Legos® of the Future
Brian Luedtke
blued692@uwsp.edu
A few weeks ago in a Forest Entomology lecture my mind was blown when I learned that trees communicate stress with allelochemicals. And now that I had finally come back to reality - POW! Mind blown again! This time it was a conversation with Erik Singsaas, research director for the Wisconsin Institute of Sustainable Technology (WIST) and associate professor at the University of Wisconsin – Stevens Point.

"We are working with what is called sludge--anything in industry that they don’t want, they call sludge. Our analysis show that the so-called ‘paper sludge’ is about 50 percent cellulose, which we can now digest into glucose and we can use that to feed to microbes that make isoprene, butanol or other compounds," Singsaas said.

"Isoprene is a 5-Carbon organic molecule. It occurs naturally and is the basis of terpene chemistry," said Paul Fowler, executive director of WIST. "Ethanol is an interesting biofuel from the point of view of road transportation fuel. But if you want something which is more higher performing than you need [something with] more energy per unit volume... You have four times more energy potential in the isoprene than you have in the ethanol."

This property of isoprene means that it is a suitable "drop-in fuel for aviation fuels, so-called JP-8s, and… isoprene is also the repeating unit in natural rubber," Fowler said.

Biomass-produced butanol (biobutanol) can be used in unmodified gasoline engines. "Before there was a large petrochemical industry, really we’re talking before 1910--that’s where all butanol and acetone came from - fermentation technology. So, it’s really reviving something that existed," Singsaas said.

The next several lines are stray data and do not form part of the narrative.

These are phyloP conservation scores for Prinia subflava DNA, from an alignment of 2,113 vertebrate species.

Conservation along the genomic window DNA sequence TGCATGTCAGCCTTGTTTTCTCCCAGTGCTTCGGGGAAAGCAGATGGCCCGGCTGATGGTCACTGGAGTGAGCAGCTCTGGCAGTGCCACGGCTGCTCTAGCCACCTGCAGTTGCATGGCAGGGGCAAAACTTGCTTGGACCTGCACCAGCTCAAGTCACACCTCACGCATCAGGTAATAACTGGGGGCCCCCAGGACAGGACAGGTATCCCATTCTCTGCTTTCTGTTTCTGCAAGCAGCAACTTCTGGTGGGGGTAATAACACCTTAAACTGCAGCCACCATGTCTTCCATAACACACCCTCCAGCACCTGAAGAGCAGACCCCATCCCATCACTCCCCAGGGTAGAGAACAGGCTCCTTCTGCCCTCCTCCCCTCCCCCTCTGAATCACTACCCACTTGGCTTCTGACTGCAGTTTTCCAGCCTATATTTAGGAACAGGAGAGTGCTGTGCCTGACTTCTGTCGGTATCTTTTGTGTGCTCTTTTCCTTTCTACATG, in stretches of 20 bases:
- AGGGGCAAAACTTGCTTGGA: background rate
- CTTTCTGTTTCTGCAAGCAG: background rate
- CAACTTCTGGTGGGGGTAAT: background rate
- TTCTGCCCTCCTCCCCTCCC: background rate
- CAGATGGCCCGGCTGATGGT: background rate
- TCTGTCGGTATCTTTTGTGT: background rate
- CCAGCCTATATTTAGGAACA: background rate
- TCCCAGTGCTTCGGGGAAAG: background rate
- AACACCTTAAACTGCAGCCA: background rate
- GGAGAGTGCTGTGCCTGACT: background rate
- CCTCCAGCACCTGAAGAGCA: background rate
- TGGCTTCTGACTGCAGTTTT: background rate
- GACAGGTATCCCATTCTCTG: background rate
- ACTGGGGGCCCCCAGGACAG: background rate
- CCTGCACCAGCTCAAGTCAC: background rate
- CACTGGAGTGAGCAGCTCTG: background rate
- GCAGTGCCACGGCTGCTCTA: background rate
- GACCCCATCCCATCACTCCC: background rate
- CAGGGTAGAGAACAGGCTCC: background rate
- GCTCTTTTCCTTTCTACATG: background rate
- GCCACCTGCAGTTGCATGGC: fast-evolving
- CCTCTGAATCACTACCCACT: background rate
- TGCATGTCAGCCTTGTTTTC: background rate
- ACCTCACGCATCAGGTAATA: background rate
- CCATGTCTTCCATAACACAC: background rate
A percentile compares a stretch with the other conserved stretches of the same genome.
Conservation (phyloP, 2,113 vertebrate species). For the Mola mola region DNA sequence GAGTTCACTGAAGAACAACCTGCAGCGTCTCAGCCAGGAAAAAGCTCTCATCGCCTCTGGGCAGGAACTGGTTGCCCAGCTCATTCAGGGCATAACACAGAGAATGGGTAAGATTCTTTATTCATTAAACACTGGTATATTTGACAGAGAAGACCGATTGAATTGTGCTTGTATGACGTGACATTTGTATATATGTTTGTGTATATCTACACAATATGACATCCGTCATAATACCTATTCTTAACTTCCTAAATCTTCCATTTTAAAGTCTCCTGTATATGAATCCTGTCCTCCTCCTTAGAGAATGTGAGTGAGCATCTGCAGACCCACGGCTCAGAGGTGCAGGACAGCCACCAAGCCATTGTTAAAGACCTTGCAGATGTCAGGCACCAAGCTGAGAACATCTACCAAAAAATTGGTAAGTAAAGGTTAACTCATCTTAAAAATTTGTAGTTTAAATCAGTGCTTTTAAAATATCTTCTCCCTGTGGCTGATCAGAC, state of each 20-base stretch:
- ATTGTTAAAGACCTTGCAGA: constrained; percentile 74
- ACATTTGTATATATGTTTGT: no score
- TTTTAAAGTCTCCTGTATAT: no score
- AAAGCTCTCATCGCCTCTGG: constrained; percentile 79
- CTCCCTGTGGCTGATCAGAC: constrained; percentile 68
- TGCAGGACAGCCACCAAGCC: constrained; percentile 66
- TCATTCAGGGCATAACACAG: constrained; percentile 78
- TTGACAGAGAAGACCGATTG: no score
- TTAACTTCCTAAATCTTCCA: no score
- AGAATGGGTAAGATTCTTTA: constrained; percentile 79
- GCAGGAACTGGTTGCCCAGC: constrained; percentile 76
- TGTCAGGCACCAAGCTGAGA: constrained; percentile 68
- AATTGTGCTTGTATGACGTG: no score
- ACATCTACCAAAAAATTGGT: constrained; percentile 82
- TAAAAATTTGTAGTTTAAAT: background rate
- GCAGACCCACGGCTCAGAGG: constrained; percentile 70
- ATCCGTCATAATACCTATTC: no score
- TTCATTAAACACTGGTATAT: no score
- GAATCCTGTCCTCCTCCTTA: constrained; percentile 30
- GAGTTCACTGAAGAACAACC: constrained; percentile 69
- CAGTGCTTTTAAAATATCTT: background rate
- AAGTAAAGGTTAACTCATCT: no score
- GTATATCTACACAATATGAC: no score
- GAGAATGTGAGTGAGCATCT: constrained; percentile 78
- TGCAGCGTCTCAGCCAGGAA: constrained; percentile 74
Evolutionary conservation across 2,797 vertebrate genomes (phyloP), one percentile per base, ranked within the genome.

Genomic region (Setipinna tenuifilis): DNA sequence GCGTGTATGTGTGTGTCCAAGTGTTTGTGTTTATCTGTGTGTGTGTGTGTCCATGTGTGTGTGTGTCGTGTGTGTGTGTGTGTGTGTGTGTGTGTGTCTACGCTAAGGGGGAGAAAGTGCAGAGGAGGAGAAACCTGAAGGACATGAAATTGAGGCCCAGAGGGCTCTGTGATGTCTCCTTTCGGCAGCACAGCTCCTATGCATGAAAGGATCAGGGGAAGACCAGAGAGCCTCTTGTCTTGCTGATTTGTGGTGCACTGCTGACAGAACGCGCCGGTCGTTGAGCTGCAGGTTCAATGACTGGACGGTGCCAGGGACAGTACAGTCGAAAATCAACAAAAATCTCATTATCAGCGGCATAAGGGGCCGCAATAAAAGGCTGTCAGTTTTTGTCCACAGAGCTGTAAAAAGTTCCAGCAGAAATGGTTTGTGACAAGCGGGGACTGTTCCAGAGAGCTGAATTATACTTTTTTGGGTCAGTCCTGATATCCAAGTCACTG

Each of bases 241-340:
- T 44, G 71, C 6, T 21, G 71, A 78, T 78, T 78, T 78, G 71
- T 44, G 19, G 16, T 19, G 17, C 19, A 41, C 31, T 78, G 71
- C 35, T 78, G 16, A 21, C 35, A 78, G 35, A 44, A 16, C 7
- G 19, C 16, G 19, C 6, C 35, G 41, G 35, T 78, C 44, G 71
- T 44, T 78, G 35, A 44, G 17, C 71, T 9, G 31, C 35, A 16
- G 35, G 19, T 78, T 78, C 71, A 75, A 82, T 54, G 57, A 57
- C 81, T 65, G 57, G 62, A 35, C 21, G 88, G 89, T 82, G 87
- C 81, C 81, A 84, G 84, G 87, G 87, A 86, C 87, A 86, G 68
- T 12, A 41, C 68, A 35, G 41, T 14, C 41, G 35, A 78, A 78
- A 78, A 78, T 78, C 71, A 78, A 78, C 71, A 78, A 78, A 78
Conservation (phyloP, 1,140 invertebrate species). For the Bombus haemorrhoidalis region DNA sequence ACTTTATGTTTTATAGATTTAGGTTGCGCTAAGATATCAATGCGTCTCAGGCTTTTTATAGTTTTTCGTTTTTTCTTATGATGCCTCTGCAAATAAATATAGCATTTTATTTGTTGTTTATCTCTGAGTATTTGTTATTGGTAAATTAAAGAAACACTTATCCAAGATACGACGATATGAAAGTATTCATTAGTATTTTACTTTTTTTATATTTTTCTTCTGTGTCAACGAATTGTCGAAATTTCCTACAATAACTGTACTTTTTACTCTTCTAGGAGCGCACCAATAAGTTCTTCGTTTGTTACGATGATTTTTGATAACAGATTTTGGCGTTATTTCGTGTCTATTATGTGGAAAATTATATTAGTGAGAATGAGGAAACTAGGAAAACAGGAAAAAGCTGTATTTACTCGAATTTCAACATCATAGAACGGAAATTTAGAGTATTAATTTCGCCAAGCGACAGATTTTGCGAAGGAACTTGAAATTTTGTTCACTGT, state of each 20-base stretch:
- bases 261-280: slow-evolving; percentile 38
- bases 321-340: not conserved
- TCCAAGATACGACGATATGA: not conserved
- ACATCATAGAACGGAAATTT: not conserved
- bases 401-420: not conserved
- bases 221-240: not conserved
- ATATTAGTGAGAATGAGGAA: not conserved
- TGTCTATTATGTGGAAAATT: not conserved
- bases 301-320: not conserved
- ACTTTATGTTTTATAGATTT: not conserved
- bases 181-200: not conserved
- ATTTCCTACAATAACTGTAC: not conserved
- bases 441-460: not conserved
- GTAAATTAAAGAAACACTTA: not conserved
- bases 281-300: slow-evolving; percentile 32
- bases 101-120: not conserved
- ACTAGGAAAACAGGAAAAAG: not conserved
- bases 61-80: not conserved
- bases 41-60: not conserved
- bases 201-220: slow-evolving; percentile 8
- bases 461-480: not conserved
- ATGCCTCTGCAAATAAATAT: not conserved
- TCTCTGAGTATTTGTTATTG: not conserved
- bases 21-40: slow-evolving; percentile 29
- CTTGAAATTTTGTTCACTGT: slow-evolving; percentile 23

WIST has several researchers working on these types of biofuels, and multiple partnerships with companies interested in them as well.
Don Guay, director of laboratory services and associate professor at UWSP, is "figuring out how to take pulp mill waste, which is essentially a cellulose feedstock, and convert that feedstock into glucose," Fowler said. "Really a fundamental part of the emerging bioeconomy...once you get to glucose, you can essentially go in any direction."

​Infograph by Brian Luedtke.
 

A partnership with a company in Wausau, WI, called American Science and Technology, in cooperation with Kelly Klass, paper science and engineering laboratory manager, is in the process of commissioning a pilot plant to scale up production and provide potential customers with samples of materials. This is an essential stepping stone for the widespread adoption of this practice.

The big question that was asked – and answered – is, "How do we take redundancies in infrastructure and use that to our advantage? Fowler answers: "Use it to establish new industries producing things that the global economy needs, rubber for its tires, fuel for its jets."
This is only the beginning and I am tickled pink.